A Historian’s Hunches: Eight Future Trends in Mission, Conclusion

A Historian’s Hunches: Eight Future Trends in Mission, Conclusion March 14, 2016

This is the last installment of a ten part series by Dr. Scott Sunquist on what trends in missiology we can expect in the coming years.

Conclusion: Hope and Future
Scott W. Sunquist

When we look at these eight trends it is easy to turn melancholy. The ubiquity of technology can be seen as a rising idolatry; in fact, for some it is. As we try to connect with other people “in person,” say talking to a person on the plane or in a bus station, we often find out that they are already connected to YouTube, Vimeo, movies, or listening to music. Personal encounters are blocked by technological fixations. Technology is our ever present reality. We need to be connected, tuned into our devices. This is part of our missional context.

Untitled, by Samantha Sophia. Unsplash.com.
Untitled, by Samantha Sophia. Unsplash.com.

Similarly, we might look at insider movements as moving the church away from orthodox understandings of the Church, or of what it means to give our absolute and undying loyalty to Jesus Christ. Has such a thing ever happened before? Are insider movements an ecclesial and Christological compromise? And what about calling people to be pre-emptive peacemakers? Aren’t we really asking people to risk their lives living in places with the most conflict and potential violence? In addition, so many of these themes make it difficult for western Christians to find their place in the future of God’s mission. Is there are place for the highly motivated American or European? These and other themes seem so dark, dangerous, and depressing. Many of us (not wanting to admit it) may long for the days of colonial or semi-colonial missions when there were clearer lines regarding safety and orthodoxy; times when a friendship really meant sitting down and sipping tea and talking to each other (in the same country and even the same room).

But mission has always been full of such ambiguities and dangers. The double meaning of marturia as both witness and martyr is our guide now as it has been from the beginning. Pneumatic developments in Christianity around the world should be one of the guiding themes for Christian mission. Moving from technique and strategy to spirituality and power is, I propose, a recovery of earlier forms of Christianity that were neutralized by Enlightenment assumptions, and forgotten because of Christendom realities. Something must die in our western mission assumptions in order for a resurrection of Christian mission to come about. Christianity will flourish in the future almost solely in nations and cultures that are opposed to Jesus or are pluralistic. No longer will it flourish in Christendom cultures and contexts.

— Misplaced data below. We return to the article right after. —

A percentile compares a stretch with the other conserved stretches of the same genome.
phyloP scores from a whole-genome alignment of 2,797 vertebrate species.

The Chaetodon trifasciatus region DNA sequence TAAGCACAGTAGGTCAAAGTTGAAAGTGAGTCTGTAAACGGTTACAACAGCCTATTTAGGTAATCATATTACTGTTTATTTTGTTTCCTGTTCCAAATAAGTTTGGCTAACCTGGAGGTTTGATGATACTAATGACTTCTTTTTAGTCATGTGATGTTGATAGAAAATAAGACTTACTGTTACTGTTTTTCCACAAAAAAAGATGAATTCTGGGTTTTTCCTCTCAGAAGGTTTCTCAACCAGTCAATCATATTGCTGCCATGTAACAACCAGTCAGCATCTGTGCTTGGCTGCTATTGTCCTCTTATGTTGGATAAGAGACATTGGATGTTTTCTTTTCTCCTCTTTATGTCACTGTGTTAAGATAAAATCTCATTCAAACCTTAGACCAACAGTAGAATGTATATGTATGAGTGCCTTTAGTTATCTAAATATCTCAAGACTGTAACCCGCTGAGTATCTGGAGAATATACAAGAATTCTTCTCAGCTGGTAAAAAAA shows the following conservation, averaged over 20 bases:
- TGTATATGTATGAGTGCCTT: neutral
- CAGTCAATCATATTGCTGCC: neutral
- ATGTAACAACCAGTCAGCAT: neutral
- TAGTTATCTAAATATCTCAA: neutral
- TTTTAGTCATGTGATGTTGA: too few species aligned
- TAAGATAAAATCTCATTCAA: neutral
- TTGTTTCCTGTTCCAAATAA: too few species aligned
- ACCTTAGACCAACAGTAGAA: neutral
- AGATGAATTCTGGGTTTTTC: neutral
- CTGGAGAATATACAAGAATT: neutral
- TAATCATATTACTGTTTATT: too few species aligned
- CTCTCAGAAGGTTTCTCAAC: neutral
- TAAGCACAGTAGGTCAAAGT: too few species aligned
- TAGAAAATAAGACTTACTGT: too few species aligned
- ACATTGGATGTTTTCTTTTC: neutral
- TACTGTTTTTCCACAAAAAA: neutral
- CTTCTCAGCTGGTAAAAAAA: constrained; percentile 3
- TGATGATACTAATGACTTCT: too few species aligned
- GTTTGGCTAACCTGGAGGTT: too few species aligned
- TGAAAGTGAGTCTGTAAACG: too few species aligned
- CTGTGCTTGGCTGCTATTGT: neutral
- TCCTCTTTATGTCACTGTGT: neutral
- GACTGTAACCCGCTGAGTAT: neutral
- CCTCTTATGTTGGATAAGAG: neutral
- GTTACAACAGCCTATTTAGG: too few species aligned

And yet, with all of the exciting developments in Christianity in the recent history, and all of the developments we look forward to, we must remember that the percentage of Christians in the 20th century declined slightly (34.8% to 33.2%). God was doing great new things, but for the future we might surmise that deeper prayer, reflection and commitment are called for, keeping in mind the eight themes mentioned above.

Worship and mission are the two great purposes of the Church. Worship must flow out into mission, and mission should always lead to thanksgiving and worship. All of the nations are to be included and all of the tears are to be wiped away. Innovation in mission must always be pulled forward by the future vision. Another way of saying this is that missiology that tracks the current trends must be grounded in eschatology (Revelation 7:9-17). When all is studied and evaluated, God’s future will be embodied by the humble, gentle, faithful and the unsuspecting. Both worship and mission are grounded in that future vision of the nations around the throne with a Lamb who was slain. And so we lay down our lives, not for our vision or plans, but for this divine vision of the total redemption of creation.


Dr. Scott W. Sunquist is the dean of the School of Intercultural Studies and professor of World Christianity at Fuller Theological Seminary.

This blog post was taken from The State of Missiology Today by Charles E. Van Engen. Copyright (c) 2016 by Charles E. Van Engen. Used by permission of InterVarsity Press, P.O. Box 1400, Downers Grove, IL 60515-1426.www.ivpress.comPre-order the full book here (expected October 2016).

Follow Fuller Seminary on Twitter: @fullerseminary

Follow Fuller’s School of Intercultural Studies on Twitter: @fuller_sis


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